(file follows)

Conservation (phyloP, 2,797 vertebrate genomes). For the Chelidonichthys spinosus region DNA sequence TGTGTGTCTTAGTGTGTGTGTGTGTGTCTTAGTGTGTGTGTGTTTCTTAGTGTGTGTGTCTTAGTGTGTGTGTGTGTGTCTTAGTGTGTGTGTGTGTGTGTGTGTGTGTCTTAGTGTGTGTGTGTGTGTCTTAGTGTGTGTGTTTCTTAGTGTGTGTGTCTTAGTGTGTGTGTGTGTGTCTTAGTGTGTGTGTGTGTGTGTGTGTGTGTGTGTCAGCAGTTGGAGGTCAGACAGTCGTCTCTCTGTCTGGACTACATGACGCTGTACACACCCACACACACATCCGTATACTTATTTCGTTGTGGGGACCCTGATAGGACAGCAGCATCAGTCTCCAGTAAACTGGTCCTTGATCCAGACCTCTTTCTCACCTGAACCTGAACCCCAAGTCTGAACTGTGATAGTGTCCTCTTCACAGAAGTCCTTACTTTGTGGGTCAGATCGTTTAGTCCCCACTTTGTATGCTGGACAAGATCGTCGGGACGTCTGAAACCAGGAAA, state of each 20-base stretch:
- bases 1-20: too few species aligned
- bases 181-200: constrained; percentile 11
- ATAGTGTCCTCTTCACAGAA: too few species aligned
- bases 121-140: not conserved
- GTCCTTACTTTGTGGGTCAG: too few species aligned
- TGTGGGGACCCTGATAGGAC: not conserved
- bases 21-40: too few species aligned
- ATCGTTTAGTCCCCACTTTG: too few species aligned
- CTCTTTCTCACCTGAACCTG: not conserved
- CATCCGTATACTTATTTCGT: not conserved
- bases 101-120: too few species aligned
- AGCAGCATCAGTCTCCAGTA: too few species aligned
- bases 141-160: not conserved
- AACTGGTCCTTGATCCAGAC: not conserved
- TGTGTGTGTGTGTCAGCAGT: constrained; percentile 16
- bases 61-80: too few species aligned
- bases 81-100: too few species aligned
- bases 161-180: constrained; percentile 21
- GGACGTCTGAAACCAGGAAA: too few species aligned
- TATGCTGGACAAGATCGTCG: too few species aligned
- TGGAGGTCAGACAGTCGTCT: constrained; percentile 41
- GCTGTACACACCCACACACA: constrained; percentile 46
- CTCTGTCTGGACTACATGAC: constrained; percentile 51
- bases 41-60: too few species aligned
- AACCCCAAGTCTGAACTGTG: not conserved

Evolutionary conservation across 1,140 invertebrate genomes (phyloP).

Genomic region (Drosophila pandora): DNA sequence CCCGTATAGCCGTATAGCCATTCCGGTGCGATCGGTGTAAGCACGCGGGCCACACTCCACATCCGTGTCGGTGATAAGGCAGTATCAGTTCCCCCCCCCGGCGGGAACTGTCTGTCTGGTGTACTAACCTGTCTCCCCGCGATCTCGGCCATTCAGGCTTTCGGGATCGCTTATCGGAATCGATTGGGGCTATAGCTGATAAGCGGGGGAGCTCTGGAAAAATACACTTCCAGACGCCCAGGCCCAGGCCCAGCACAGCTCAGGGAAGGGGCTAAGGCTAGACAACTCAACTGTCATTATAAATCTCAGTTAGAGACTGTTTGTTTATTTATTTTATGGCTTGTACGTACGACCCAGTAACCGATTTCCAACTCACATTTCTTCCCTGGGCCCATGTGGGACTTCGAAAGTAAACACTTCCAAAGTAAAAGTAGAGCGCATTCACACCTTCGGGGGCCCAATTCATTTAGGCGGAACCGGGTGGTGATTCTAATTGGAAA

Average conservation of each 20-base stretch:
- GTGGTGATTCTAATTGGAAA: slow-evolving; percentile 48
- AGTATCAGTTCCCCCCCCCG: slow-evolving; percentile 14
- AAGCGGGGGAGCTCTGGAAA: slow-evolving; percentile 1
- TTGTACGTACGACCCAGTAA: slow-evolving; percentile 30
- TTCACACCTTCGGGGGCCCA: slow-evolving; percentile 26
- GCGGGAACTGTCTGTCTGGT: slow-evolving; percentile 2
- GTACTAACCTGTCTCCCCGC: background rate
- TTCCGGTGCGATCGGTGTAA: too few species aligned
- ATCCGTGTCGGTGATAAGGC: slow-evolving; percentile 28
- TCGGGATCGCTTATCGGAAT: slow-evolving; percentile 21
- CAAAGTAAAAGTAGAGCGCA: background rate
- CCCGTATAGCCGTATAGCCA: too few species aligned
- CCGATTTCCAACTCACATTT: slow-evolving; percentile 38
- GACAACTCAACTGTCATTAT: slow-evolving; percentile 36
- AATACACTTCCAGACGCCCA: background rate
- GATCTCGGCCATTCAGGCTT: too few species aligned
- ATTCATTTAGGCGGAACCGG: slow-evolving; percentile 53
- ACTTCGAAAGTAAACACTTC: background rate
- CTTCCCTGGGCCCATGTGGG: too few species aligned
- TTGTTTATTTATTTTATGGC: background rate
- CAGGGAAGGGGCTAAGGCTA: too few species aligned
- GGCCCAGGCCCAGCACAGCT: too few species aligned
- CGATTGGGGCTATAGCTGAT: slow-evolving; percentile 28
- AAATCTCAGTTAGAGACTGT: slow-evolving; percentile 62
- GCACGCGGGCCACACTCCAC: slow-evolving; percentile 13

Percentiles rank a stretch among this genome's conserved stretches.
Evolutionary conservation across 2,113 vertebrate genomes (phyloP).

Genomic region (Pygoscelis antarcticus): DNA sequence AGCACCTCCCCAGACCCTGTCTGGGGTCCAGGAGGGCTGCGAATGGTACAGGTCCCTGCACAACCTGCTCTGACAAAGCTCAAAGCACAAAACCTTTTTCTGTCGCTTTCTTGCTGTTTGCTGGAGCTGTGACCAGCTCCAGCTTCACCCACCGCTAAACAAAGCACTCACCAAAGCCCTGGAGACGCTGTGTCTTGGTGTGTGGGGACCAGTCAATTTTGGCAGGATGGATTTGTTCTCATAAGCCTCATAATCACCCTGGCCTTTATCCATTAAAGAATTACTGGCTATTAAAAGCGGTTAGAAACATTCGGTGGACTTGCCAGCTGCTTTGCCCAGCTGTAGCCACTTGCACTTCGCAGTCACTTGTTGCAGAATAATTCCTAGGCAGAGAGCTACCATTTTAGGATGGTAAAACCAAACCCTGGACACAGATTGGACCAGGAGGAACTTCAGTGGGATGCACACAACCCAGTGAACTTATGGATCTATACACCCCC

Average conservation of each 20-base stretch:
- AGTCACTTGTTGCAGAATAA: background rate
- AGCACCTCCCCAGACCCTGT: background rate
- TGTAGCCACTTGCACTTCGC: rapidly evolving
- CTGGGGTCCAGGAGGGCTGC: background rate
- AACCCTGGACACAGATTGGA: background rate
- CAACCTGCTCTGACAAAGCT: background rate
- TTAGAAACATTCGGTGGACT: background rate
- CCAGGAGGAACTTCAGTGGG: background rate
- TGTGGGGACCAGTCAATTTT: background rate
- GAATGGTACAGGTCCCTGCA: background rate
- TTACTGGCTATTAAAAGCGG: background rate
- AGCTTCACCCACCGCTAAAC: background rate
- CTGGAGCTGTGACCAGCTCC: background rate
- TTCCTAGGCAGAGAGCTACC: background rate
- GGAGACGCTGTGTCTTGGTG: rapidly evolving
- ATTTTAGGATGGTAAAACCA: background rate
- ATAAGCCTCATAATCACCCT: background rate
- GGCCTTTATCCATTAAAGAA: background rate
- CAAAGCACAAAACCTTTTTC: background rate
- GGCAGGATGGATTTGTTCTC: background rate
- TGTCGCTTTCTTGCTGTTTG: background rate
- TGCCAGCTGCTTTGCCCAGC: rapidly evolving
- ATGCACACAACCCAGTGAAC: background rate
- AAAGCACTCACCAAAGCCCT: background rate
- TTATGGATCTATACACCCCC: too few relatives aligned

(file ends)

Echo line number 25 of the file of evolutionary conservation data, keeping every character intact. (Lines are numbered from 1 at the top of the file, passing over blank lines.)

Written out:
- bases 41-60: too few species aligned